Computing Science Course Outlines

Course Outline - CMPT 726 - Machine Learning



Catalog Number









2022 Fall (1227)

Machine Learning

Mo Chen   

Burnaby Mountain Campus

Calendar Objective/Description

Machine Learning

Instructor's Objectives

Machine Learning is the study of computer algorithms that improve automatically through experience. Machine learning algorithms play an important role in industrial applications and commercial data analysis. The goal of this course is to present students with both the theoretical justification for and practical application of, machine learning algorithms. Students in the course will gain hands-on experience with major machine learning tools and their applications to real-world data sets. This course will cover techniques in supervised and unsupervised learning, neural networks / deep learning, the graphical model formalism, and algorithms for combining models. This course is intended for graduate students who are interested in machine learning or who conduct research in fields that use machine learning, such as computer vision, natural language processing, data mining, bioinformatics, and robotics. No previous knowledge of pattern recognition or machine learning concepts is assumed, but students are expected to have or obtain, background knowledge in mathematics and statistics.




  • Graphical models: directed and undirected graphs
  • Inference algorithms: junction tree, belief propagation, variational inference, Markov Chain Monte Carlo, Gibbs sampling
  • Temporal models and algorithms: hidden Markov Models, Kalman filtering, particle filtering
  • Classification: nearest neighbour, support vector machines, decision trees, naive Bayes, Fisher's linear discriminant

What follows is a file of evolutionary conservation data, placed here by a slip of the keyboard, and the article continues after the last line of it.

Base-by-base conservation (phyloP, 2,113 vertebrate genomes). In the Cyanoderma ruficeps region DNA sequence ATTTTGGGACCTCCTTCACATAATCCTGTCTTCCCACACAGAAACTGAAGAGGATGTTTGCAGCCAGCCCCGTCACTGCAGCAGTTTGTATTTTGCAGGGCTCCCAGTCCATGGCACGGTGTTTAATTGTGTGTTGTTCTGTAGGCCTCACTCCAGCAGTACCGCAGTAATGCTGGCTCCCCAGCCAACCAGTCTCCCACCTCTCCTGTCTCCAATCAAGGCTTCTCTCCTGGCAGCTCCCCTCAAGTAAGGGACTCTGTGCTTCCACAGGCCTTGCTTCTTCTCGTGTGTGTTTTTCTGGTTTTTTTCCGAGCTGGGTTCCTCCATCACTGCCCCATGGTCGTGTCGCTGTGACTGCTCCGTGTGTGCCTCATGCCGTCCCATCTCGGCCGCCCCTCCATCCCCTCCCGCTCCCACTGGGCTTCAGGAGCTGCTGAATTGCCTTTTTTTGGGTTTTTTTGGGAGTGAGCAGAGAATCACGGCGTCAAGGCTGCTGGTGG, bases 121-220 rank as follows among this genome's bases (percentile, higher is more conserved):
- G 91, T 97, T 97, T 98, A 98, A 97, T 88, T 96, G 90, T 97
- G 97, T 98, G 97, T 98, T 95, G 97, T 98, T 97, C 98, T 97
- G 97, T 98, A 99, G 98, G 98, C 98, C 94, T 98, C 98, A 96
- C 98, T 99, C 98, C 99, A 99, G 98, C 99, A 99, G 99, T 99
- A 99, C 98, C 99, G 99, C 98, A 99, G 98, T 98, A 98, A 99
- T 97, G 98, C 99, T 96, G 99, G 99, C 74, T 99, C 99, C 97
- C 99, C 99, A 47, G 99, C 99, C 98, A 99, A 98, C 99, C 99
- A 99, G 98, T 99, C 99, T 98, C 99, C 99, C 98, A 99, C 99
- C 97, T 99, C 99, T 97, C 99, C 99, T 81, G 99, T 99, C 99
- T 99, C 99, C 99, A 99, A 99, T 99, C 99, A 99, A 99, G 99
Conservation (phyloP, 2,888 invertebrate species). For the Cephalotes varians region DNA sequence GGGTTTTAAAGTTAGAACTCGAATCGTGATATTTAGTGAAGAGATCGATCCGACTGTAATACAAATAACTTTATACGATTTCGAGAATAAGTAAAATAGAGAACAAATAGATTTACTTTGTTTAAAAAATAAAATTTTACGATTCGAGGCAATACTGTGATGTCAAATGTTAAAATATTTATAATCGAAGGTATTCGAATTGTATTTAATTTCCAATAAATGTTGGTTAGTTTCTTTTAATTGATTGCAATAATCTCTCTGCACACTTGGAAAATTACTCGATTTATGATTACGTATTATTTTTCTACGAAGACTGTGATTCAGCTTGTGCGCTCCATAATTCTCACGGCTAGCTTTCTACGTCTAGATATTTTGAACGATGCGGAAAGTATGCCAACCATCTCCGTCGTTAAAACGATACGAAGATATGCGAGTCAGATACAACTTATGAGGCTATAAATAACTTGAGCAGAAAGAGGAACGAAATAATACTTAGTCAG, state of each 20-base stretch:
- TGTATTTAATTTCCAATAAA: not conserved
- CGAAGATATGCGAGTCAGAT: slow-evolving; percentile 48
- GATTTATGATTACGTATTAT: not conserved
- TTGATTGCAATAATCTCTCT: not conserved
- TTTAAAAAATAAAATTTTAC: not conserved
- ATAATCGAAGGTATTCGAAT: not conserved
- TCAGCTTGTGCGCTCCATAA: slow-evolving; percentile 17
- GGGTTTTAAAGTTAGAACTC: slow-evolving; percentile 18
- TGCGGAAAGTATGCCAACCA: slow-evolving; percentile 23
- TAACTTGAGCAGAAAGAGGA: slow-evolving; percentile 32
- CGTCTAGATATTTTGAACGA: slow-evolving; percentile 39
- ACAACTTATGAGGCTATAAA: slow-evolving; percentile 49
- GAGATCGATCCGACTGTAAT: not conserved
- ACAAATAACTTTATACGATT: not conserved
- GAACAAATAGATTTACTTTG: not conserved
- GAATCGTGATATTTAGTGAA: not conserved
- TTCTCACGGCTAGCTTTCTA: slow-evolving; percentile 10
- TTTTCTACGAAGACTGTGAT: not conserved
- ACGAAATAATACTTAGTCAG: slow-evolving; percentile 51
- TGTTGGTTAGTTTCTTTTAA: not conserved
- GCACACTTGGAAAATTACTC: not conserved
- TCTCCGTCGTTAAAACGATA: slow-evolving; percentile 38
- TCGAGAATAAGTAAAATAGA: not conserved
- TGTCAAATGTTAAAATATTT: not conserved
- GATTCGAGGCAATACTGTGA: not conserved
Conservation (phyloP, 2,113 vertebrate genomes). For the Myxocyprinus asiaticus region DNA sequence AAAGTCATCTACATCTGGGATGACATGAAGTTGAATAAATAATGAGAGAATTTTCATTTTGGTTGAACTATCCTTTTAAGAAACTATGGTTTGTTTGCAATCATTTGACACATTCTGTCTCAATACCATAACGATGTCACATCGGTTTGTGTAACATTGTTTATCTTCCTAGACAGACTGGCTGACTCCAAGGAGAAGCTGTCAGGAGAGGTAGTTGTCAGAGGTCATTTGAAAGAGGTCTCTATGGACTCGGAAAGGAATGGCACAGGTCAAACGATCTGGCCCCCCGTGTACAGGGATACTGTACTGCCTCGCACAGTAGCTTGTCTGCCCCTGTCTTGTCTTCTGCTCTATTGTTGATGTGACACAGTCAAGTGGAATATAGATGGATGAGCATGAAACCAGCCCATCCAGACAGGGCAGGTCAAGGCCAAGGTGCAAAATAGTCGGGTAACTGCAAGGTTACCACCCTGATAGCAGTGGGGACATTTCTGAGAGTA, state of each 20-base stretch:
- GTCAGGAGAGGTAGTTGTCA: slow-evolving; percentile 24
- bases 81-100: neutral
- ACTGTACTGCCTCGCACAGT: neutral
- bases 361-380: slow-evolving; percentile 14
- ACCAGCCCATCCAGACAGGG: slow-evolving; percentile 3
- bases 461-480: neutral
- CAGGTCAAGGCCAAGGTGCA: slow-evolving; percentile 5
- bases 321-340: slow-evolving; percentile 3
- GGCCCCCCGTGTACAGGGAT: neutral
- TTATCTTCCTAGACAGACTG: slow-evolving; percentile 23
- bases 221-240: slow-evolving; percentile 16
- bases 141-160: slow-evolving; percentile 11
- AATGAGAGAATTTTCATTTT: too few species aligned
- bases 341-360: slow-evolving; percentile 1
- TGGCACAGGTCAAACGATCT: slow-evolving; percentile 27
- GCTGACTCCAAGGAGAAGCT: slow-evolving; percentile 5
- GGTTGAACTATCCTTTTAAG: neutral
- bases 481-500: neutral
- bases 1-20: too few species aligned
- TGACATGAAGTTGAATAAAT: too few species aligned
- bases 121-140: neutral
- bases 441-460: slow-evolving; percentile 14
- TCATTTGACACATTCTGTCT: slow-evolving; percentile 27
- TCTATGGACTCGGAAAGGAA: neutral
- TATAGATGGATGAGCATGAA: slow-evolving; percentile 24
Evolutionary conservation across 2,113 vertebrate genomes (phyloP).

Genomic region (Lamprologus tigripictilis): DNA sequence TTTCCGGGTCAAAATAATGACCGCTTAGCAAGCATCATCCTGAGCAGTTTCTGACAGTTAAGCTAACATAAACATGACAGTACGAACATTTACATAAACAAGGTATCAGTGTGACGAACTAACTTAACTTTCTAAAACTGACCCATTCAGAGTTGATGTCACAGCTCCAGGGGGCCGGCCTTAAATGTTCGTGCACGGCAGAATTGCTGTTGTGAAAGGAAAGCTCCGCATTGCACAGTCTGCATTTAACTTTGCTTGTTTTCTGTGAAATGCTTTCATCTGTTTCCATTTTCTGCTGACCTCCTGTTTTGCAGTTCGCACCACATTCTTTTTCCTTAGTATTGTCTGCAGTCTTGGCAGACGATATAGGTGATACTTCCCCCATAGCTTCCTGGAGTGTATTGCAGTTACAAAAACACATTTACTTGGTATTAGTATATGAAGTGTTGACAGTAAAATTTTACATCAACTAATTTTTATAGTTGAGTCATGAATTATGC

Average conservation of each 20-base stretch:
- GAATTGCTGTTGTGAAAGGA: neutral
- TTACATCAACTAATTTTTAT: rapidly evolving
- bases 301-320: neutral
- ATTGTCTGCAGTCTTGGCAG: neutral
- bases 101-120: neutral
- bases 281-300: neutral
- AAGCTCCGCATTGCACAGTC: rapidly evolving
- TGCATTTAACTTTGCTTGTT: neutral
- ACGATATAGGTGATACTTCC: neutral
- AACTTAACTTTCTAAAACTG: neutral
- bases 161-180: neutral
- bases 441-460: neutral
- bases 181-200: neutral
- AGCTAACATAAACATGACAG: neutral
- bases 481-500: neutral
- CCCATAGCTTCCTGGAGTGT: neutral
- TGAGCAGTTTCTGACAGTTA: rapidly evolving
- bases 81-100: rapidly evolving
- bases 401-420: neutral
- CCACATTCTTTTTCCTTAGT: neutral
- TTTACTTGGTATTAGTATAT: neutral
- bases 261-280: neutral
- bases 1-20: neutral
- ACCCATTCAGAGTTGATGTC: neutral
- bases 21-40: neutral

• Regression: linear regression, logistic regression, regularization
  • Unsupervised learning: spectral clustering, kmeans
  • Expectation-maximization
  • Deep learning


The course grade will be based on homework assignments, a project, and exam.

Required Books

  • Pattern Recognition and Machine Learning, Christopher M. Bishop, Springer, 2006, 9780387310732

Reference Books

  • The Elements of Statistical Learning, Trevor Hastie, Robert Tibshirani, and Jerome Friedman, Springer-Verlag, 2009, 9780387848570
  • Machine Learning, Tom Mitchell, McGraw Hill, 1997, 9780070428072
  • Pattern Classification (2nd ed.), Richard O. Duda, Peter E. Hart, and David G. Stork, Wiley Interscience, 2000, 9780471056690
  • All of Statistics, Larry Wasserman, Springer, 2010, 9781441923226

Academic Honesty Statement

Academic honesty plays a key role in our efforts to maintain a high standard of academic excellence and integrity. Students are advised that ALL acts of intellectual dishonesty will be handled in accordance with the SFU Academic Honesty and Student Conduct Policies ( ).

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